How to Promote Artwork

It is okay to feel nostalgic for what was, but don’t let it stop you from moving forward on what is.

Anne Leuck Feldman First Billboard I met Contemporary Folk and Urban Pop artist Anne Leuck Feldhaus on Facebook and am glad I did. Shortly after that encounter, I saw a mention from her about her first billboard.

Immediately, there were two things about the notice that impressed me. To begin, the implied confidence when one reads, "My First Billboard" is great! It says the artist is already thinking there are more in the future.

Confidence is contagious folks, let yours out of the bag. And, if you have to, fake it until you make it. Outsiders can't see you shaking on the inside. You will always be your own best promoter. No one can ever explain what is going on with your art or your career they way you can. Just don't let yourself get in the way.

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The second thing I like about Anne's billboard is that it is striking and unusual. I realize if you are a landscape or portrait artist, you may have less opportunity for landing a billboard like Anne, but that should not stop you from seeking unique ways to get your art into the public eye. If you are a sports artist, can you find posters, programs or promotional literature in your area to vie for? If you are a pet artist, how about finding the local Humane Society, a large vet practice or an animal shelter group to work with?

There are synergies and opportunities just waiting for you to find them and to do something about them once you do. Get the idea for the connection first, think it through how your art can make a difference to the group you want to pitch. Don't think that because you don't know anyone that you are stuck. Last August, I published a post, Six Degrees of You. It offers lots of suggestions on how you can use your current relationships to reach out far beyond what you might consider possible.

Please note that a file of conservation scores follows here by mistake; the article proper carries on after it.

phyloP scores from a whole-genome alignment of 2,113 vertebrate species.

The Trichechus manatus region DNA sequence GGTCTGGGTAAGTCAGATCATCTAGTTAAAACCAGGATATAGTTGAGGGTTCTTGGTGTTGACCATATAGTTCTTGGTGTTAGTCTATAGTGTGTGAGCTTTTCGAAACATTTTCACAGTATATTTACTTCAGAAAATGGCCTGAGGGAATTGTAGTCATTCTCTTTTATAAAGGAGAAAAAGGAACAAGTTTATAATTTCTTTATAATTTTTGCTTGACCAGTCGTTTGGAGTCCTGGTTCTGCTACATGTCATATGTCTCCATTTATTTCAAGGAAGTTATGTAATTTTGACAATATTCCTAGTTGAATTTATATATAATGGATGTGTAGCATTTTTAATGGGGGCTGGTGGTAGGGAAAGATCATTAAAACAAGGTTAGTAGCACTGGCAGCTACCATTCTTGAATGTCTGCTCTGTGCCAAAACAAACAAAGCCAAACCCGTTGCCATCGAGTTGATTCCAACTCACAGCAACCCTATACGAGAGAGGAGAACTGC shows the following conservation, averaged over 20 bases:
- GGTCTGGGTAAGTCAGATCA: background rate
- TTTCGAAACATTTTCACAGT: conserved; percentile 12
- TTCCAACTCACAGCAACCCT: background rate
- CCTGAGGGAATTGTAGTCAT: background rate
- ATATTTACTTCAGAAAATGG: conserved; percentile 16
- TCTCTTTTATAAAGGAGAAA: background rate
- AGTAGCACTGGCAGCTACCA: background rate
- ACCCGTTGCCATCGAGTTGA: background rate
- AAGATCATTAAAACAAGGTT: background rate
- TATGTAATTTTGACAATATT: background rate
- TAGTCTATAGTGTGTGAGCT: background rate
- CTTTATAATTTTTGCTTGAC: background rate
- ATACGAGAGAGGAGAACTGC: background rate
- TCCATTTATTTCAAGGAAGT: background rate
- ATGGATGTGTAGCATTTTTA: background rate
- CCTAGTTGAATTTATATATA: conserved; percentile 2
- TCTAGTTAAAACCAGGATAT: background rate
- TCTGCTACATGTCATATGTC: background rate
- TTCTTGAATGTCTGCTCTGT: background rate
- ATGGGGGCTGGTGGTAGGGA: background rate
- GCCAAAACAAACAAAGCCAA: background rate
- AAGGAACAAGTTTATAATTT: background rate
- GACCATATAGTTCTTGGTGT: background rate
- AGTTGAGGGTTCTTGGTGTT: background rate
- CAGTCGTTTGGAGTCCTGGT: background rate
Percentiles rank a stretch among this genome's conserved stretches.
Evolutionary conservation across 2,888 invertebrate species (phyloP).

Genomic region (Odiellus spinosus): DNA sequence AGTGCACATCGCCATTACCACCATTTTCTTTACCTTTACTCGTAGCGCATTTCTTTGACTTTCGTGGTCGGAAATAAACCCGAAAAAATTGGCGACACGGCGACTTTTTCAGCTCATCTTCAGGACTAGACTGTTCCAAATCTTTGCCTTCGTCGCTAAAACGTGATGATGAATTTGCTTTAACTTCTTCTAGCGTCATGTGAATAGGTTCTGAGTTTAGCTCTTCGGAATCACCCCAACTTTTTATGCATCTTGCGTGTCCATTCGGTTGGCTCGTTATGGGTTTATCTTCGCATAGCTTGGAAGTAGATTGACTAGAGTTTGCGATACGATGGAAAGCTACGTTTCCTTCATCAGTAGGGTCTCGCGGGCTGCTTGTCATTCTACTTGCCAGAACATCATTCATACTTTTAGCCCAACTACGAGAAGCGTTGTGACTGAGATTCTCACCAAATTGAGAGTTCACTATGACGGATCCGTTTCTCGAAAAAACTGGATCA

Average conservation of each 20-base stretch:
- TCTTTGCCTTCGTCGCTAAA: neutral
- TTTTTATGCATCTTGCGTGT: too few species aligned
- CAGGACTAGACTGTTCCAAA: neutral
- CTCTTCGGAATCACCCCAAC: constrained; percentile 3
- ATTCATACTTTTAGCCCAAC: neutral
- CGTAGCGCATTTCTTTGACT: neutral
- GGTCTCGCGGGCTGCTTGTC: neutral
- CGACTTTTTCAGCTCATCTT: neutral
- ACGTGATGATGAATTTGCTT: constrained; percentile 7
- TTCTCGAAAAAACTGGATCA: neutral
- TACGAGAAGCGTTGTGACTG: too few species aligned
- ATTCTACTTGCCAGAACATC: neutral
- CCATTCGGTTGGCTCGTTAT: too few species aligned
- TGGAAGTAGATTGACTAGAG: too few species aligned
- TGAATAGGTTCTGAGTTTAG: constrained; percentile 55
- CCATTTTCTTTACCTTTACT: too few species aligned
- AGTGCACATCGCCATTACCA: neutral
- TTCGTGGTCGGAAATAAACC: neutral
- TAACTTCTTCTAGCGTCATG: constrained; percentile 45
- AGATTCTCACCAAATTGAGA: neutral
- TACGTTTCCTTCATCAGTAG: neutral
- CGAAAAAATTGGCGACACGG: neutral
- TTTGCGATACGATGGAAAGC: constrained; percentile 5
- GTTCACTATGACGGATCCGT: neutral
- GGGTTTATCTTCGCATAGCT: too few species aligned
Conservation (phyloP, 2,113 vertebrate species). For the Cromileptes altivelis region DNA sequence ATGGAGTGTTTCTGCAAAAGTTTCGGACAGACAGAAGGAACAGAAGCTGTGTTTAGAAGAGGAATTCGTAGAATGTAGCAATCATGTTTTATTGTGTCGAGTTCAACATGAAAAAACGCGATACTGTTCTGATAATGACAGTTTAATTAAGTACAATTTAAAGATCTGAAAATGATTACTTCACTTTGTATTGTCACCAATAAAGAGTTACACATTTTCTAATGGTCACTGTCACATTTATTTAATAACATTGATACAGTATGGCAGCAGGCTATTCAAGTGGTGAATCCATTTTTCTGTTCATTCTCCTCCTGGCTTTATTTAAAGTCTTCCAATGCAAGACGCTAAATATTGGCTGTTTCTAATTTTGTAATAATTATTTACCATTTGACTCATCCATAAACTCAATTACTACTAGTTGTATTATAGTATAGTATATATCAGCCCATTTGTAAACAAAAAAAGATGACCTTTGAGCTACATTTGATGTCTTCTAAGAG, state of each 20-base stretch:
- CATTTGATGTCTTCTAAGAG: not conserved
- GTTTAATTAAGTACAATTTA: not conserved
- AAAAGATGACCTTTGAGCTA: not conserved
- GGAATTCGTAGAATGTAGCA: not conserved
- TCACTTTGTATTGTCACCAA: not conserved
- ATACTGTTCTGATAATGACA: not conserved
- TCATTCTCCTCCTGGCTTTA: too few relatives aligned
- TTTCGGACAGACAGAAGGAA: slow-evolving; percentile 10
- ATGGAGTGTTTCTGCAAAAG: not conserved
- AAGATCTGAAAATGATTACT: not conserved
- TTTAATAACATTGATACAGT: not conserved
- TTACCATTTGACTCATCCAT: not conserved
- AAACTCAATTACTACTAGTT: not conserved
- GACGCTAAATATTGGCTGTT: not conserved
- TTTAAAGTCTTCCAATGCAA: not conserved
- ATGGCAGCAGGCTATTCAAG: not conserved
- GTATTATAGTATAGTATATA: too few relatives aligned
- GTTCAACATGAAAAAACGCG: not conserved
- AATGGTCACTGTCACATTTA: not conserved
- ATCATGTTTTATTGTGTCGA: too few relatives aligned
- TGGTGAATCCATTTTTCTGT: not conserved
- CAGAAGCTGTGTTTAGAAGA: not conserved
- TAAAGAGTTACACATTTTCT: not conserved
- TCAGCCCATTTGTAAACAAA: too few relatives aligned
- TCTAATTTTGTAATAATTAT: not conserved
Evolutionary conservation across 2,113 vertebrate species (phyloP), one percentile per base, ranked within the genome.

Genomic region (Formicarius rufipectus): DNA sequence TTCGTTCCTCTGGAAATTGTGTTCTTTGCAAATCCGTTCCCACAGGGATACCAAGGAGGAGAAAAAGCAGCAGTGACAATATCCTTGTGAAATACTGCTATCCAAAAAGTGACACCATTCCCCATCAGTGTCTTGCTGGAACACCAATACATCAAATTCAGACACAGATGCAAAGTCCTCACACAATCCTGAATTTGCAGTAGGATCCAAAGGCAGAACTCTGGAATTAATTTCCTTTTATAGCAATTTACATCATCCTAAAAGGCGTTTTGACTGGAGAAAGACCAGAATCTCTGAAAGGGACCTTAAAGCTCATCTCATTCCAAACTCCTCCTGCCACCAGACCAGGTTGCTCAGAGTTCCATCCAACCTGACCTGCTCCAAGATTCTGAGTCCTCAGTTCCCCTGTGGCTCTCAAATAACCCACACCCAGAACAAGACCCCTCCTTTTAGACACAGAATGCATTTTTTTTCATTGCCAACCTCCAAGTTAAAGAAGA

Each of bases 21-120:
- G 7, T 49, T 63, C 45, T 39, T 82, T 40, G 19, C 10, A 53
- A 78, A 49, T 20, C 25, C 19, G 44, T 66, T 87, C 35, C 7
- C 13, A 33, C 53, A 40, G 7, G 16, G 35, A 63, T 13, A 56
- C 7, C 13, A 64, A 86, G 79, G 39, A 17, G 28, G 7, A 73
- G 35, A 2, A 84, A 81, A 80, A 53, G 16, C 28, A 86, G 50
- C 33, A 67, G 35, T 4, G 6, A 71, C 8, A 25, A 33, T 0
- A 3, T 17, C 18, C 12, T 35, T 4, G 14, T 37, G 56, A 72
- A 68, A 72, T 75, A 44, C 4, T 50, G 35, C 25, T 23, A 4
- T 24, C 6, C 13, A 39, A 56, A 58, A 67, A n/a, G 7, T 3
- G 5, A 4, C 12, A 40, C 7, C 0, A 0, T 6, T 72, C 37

Start to train yourself to think about ways to get noticed that are out of the mainstream. There is nothing wrong with pursuing galleries, building a following on Facebook or Twitter, or having an online presence on any of the myriad art sites aimed at collectors and consumers. Working at those activities is advisable, especially when one sees what have been traditionally reliable venues slipping closer to obsolescence than ever.

The reports from attendees and exhibitors at tradeshows this year have not been optimistic. One can count see the size of the venues dropping and feel the attendance has grown smaller. The trade magazines in their current slim sizes bear witness to their own lessened importance and impact in the market place. While they are not moribund, they are far from the peaks when a consistent program with them would reliably drive traffic.

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While in the past it has been important to promote your art in creative ways. Now, it is critical. The attention span of consumers is fractured more than ever. The readership of newspapers and magazines is dwindling. Network audiences are growing smaller while online video viewing is increasing along with time spent on social media sites. Many expect to get breaking news on Twitter, not CNN and that trend is growing.

Thinking about and acting upon how to get your most striking compelling image or images placed or used in unusual ways ought to be moved to the top of your art business promotion criteria. It is okay to feel nostalgic for what was, but don't let it stop you from moving forward on what is. People are always going to want to own art. That is no different from the past. What is different is how they will first encounter art and artists. Seek ways to uniquely promote your art, you will be glad you did. 

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Barney Davey

I help artists and photographers find buyers, sell more art and operate profitably.

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